Saturday, August 16, 2008

Beginning Our Sector Work

So we have been finished with our Advanced Missions Training for a few weeks and already the excitement has begun with our sector work in Nyawa and Masukotwane Chiefdoms. The program we are focusing on implementing in the outlying villages right now is called the LIFE Project. It's function and purpose is to create a human network within the villages so that all of the other endeavors can work. We are making relationships with the chiefs, headmen, school teachers, clinical officers and other leaders in the area. Once we get their permission to operate in an area, we begin to visit the families and learn their particular needs. We take every opportunity to preach the Gospel, pray for the sick and teach the word of God. The Life Project exists to build leaders in every village so that no orphan, widow, HIV Positive individual or any other neglected individual has to be on their own. LIFE stands for Living in Family Environments and that is exactly what we are striving to maintain; family life.
After our large outreach in Masiye, I took a motorcycle trip out to visit the families and see how things were going and the six villages in that area have quite literally been turned upside down! Drunks have been challenged to quit drinking and get into church, communities are uniting and discussing how they can pioneer projects to help their at-risk individuals in their communities, men and women are rising up to lead these initiatives and the word of God is going forth in power! They even had a letter waiting for me when I got there that held the notes of a meeting where 90 people gathered together to discuss how they were going to begin different projects for the community. The most exciting part for us was that this all happened WHILE WE WERE GONE! That is the heart of this vision. That we can come in, spark a fire, and watch the community run with what God puts on their heart.
I just took another trip into a place called Nyawa and had an unbelievable chance meeting with Chief Nyawa himself. This man is the chief over 400-500 villages and is the most powerful man to be in contact with in that chiefdom. We spoke for nearly an hour at his home and he gave his full approval to our humanitarian projects and to our desire to spread the word of God. He offered us land to operate a base on and also offered to build Jessi and I a permanent home in his chiefdom so we can stay for longer periods of time. The exciting part about working in his chiefdom is that it is a vast area of scattered villages that are hugely unreached. He said that there is still a pride of lions that roam in his chiefdom!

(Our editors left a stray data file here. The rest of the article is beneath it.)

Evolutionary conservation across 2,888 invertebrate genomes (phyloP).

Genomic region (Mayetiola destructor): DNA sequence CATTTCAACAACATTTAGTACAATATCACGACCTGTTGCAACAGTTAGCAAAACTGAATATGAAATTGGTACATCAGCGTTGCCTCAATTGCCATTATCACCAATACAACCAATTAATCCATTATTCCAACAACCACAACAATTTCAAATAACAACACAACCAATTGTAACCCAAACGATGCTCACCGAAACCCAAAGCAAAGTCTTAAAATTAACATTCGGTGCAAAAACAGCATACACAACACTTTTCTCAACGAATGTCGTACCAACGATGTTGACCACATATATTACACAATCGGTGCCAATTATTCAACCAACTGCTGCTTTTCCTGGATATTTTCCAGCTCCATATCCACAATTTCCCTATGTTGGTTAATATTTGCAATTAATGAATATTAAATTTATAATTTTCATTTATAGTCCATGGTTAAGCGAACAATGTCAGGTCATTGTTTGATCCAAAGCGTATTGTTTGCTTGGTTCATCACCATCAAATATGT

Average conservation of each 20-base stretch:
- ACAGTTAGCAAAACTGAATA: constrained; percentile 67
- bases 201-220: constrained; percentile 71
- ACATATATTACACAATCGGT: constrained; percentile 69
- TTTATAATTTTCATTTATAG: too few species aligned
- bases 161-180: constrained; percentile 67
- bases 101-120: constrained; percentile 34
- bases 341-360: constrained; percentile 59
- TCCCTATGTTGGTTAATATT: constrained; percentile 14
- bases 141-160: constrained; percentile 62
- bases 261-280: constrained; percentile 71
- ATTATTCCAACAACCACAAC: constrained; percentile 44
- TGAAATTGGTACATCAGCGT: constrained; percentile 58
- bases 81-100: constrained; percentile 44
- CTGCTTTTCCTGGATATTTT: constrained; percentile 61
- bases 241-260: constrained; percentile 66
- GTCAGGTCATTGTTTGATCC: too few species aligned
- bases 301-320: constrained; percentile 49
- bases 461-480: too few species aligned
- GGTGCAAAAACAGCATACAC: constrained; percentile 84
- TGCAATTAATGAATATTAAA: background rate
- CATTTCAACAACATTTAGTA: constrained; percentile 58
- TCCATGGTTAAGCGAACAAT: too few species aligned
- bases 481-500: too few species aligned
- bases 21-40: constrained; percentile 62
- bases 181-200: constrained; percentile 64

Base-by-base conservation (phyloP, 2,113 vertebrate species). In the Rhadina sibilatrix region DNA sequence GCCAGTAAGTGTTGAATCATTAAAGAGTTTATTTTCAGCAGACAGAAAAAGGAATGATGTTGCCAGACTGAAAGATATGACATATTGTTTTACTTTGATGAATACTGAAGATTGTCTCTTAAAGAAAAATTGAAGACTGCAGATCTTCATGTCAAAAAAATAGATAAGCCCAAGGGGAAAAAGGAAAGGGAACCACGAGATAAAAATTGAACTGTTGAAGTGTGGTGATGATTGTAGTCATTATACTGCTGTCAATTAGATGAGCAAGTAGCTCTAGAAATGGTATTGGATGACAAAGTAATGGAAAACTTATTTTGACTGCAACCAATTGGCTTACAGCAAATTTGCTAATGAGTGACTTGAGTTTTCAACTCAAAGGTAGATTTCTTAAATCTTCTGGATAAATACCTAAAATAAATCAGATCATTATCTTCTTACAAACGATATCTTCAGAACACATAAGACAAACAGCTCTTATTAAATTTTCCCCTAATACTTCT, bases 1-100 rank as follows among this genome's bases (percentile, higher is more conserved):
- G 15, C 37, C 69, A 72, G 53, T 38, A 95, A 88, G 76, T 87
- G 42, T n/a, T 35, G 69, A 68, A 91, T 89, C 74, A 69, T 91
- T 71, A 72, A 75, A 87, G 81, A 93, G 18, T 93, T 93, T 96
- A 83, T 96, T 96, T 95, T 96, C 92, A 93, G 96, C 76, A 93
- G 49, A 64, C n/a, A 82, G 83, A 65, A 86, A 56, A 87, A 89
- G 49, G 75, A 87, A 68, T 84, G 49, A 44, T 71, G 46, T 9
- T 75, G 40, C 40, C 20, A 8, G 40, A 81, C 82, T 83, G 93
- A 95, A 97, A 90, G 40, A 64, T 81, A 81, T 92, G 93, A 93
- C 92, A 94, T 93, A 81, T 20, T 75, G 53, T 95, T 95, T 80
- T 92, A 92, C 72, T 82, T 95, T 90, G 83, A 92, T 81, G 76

We will be making a trip to Nyawa and Masiye again next week and at the beginning of September we will be doing a week long outreach and Chief Nyawa is going to spend some time accompanying us with the outreach. Having his stamp of approval on the LIFE Project is an immediate help because the villagers in any chiefdom highly respect their chief.
Please pray for these two areas. Pray that we have discernment to identify good, faithful men who can carry on the work as we go back and forth. Also pray that we would continue to choose the right areas to venture into as we begin our work in Nyawa. And, as many of you have been praying, continue to pray that our adoption is finished quickly so that we can purchase our plane tickets and hopefully be on our way home by the end of September.
We love you all and are looking forward to seeing you soon.


Thursday, August 14, 2008

It Takes a Village...

Everyone has heard the phrase, "It takes a village to raise a child." Little did I realize how much I would live this phrase by raising an African child in Africa. A day doesn't go by when a Zambian woman doesn't stop me on the street and say, "You should put more Vaseline on her face." or "Her hair needs to be combed out." or "Shouldn't you get her ears pierced?" Before she was potty-trained it was, "She's STILL wearing nappies?" (In Africa, they potty train their children practically from birth.) I handled these comments, but started to feel a little self-conscious. Not just for me, but for Sunda. Poor kid. She runs around with ashy knees and dreadlocks because her white mama can barely keep up with grooming herself, not to mention her two year old black child. So, regardless of whether I keep my own eyebrows plucked and toenails painted, I decided to try harder to gain approval with the Zambian women who assume that if you're not grooming your child, you're not caring for her.

I started out small. Putting lotion on her face 3x a day. Cutting her finger nails and cleaning the dirt out from under them. Washing, conditioning, greasing, combing out, and sitting through the painful process of having someone braid her hair to her scalp. Doing it all over again 3 days later when she rubs sand in her braids. However, I went to town all day on Tuesday and came back to a whole new level of beautification.